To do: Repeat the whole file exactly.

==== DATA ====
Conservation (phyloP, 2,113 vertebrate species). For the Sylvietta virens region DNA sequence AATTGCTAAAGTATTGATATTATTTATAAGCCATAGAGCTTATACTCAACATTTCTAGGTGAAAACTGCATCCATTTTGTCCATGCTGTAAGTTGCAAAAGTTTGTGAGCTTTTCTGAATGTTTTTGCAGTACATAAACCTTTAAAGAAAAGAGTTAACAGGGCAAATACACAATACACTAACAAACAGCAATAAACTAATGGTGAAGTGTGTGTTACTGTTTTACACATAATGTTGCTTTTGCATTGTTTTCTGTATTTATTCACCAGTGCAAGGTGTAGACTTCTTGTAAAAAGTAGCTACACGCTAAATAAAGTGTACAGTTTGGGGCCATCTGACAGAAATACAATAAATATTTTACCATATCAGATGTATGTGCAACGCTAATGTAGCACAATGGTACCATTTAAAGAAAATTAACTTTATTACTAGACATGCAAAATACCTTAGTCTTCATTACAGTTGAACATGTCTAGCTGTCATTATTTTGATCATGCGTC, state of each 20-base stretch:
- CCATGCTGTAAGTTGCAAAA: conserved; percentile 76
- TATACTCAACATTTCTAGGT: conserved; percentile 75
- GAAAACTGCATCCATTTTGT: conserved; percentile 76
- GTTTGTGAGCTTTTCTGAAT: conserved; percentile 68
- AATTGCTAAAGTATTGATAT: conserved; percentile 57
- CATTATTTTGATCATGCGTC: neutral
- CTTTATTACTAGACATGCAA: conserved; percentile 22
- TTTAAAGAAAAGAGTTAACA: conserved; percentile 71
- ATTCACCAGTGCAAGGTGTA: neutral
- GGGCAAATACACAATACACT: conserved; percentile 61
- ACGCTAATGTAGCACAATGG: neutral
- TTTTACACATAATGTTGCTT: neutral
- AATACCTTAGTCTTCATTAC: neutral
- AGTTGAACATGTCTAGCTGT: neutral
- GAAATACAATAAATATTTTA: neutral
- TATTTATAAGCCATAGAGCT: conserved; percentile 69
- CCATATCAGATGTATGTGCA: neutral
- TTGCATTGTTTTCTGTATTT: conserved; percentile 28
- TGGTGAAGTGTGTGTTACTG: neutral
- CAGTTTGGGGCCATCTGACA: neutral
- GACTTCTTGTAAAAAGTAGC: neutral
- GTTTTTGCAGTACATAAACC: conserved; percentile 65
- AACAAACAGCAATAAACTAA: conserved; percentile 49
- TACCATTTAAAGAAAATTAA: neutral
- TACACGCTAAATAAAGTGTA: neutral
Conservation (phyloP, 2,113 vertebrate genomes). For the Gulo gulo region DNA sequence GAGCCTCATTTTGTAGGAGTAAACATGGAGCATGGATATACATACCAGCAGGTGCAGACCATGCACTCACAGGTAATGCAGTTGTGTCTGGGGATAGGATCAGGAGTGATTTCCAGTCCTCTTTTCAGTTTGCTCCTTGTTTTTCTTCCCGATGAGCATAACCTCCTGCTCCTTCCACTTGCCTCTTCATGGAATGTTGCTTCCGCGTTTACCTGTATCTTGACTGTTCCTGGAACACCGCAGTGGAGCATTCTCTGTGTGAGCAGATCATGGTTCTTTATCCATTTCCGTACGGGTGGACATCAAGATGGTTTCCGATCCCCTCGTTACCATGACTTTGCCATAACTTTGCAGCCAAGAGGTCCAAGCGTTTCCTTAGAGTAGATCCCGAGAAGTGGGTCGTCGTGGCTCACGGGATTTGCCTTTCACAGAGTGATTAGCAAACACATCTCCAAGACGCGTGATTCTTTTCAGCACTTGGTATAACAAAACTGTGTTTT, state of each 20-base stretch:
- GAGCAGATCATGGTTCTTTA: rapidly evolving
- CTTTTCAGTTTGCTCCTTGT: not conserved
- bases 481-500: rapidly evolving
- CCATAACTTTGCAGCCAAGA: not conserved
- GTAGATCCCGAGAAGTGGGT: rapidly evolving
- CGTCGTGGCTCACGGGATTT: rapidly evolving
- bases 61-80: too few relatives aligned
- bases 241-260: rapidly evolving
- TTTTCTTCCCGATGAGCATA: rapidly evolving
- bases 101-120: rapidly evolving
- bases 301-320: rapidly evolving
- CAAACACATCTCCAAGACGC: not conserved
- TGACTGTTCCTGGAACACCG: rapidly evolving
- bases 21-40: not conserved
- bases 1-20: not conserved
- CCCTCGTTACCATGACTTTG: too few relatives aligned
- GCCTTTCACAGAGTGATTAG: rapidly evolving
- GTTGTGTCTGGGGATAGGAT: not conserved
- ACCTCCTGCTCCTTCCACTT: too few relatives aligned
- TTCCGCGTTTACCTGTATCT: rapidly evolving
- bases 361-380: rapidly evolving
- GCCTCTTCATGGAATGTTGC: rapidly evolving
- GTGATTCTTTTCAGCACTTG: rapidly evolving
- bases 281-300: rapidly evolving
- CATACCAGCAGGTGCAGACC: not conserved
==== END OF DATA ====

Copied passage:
Conservation (phyloP, 2,113 vertebrate species). For the Sylvietta virens region DNA sequence AATTGCTAAAGTATTGATATTATTTATAAGCCATAGAGCTTATACTCAACATTTCTAGGTGAAAACTGCATCCATTTTGTCCATGCTGTAAGTTGCAAAAGTTTGTGAGCTTTTCTGAATGTTTTTGCAGTACATAAACCTTTAAAGAAAAGAGTTAACAGGGCAAATACACAATACACTAACAAACAGCAATAAACTAATGGTGAAGTGTGTGTTACTGTTTTACACATAATGTTGCTTTTGCATTGTTTTCTGTATTTATTCACCAGTGCAAGGTGTAGACTTCTTGTAAAAAGTAGCTACACGCTAAATAAAGTGTACAGTTTGGGGCCATCTGACAGAAATACAATAAATATTTTACCATATCAGATGTATGTGCAACGCTAATGTAGCACAATGGTACCATTTAAAGAAAATTAACTTTATTACTAGACATGCAAAATACCTTAGTCTTCATTACAGTTGAACATGTCTAGCTGTCATTATTTTGATCATGCGTC, state of each 20-base stretch:
- CCATGCTGTAAGTTGCAAAA: conserved; percentile 76
- TATACTCAACATTTCTAGGT: conserved; percentile 75
- GAAAACTGCATCCATTTTGT: conserved; percentile 76
- GTTTGTGAGCTTTTCTGAAT: conserved; percentile 68
- AATTGCTAAAGTATTGATAT: conserved; percentile 57
- CATTATTTTGATCATGCGTC: neutral
- CTTTATTACTAGACATGCAA: conserved; percentile 22
- TTTAAAGAAAAGAGTTAACA: conserved; percentile 71
- ATTCACCAGTGCAAGGTGTA: neutral
- GGGCAAATACACAATACACT: conserved; percentile 61
- ACGCTAATGTAGCACAATGG: neutral
- TTTTACACATAATGTTGCTT: neutral
- AATACCTTAGTCTTCATTAC: neutral
- AGTTGAACATGTCTAGCTGT: neutral
- GAAATACAATAAATATTTTA: neutral
- TATTTATAAGCCATAGAGCT: conserved; percentile 69
- CCATATCAGATGTATGTGCA: neutral
- TTGCATTGTTTTCTGTATTT: conserved; percentile 28
- TGGTGAAGTGTGTGTTACTG: neutral
- CAGTTTGGGGCCATCTGACA: neutral
- GACTTCTTGTAAAAAGTAGC: neutral
- GTTTTTGCAGTACATAAACC: conserved; percentile 65
- AACAAACAGCAATAAACTAA: conserved; percentile 49
- TACCATTTAAAGAAAATTAA: neutral
- TACACGCTAAATAAAGTGTA: neutral
Conservation (phyloP, 2,113 vertebrate genomes). For the Gulo gulo region DNA sequence GAGCCTCATTTTGTAGGAGTAAACATGGAGCATGGATATACATACCAGCAGGTGCAGACCATGCACTCACAGGTAATGCAGTTGTGTCTGGGGATAGGATCAGGAGTGATTTCCAGTCCTCTTTTCAGTTTGCTCCTTGTTTTTCTTCCCGATGAGCATAACCTCCTGCTCCTTCCACTTGCCTCTTCATGGAATGTTGCTTCCGCGTTTACCTGTATCTTGACTGTTCCTGGAACACCGCAGTGGAGCATTCTCTGTGTGAGCAGATCATGGTTCTTTATCCATTTCCGTACGGGTGGACATCAAGATGGTTTCCGATCCCCTCGTTACCATGACTTTGCCATAACTTTGCAGCCAAGAGGTCCAAGCGTTTCCTTAGAGTAGATCCCGAGAAGTGGGTCGTCGTGGCTCACGGGATTTGCCTTTCACAGAGTGATTAGCAAACACATCTCCAAGACGCGTGATTCTTTTCAGCACTTGGTATAACAAAACTGTGTTTT, state of each 20-base stretch:
- GAGCAGATCATGGTTCTTTA: rapidly evolving
- CTTTTCAGTTTGCTCCTTGT: not conserved
- bases 481-500: rapidly evolving
- CCATAACTTTGCAGCCAAGA: not conserved
- GTAGATCCCGAGAAGTGGGT: rapidly evolving
- CGTCGTGGCTCACGGGATTT: rapidly evolving
- bases 61-80: too few relatives aligned
- bases 241-260: rapidly evolving
- TTTTCTTCCCGATGAGCATA: rapidly evolving
- bases 101-120: rapidly evolving
- bases 301-320: rapidly evolving
- CAAACACATCTCCAAGACGC: not conserved
- TGACTGTTCCTGGAACACCG: rapidly evolving
- bases 21-40: not conserved
- bases 1-20: not conserved
- CCCTCGTTACCATGACTTTG: too few relatives aligned
- GCCTTTCACAGAGTGATTAG: rapidly evolving
- GTTGTGTCTGGGGATAGGAT: not conserved
- ACCTCCTGCTCCTTCCACTT: too few relatives aligned
- TTCCGCGTTTACCTGTATCT: rapidly evolving
- bases 361-380: rapidly evolving
- GCCTCTTCATGGAATGTTGC: rapidly evolving
- GTGATTCTTTTCAGCACTTG: rapidly evolving
- bases 281-300: rapidly evolving
- CATACCAGCAGGTGCAGACC: not conserved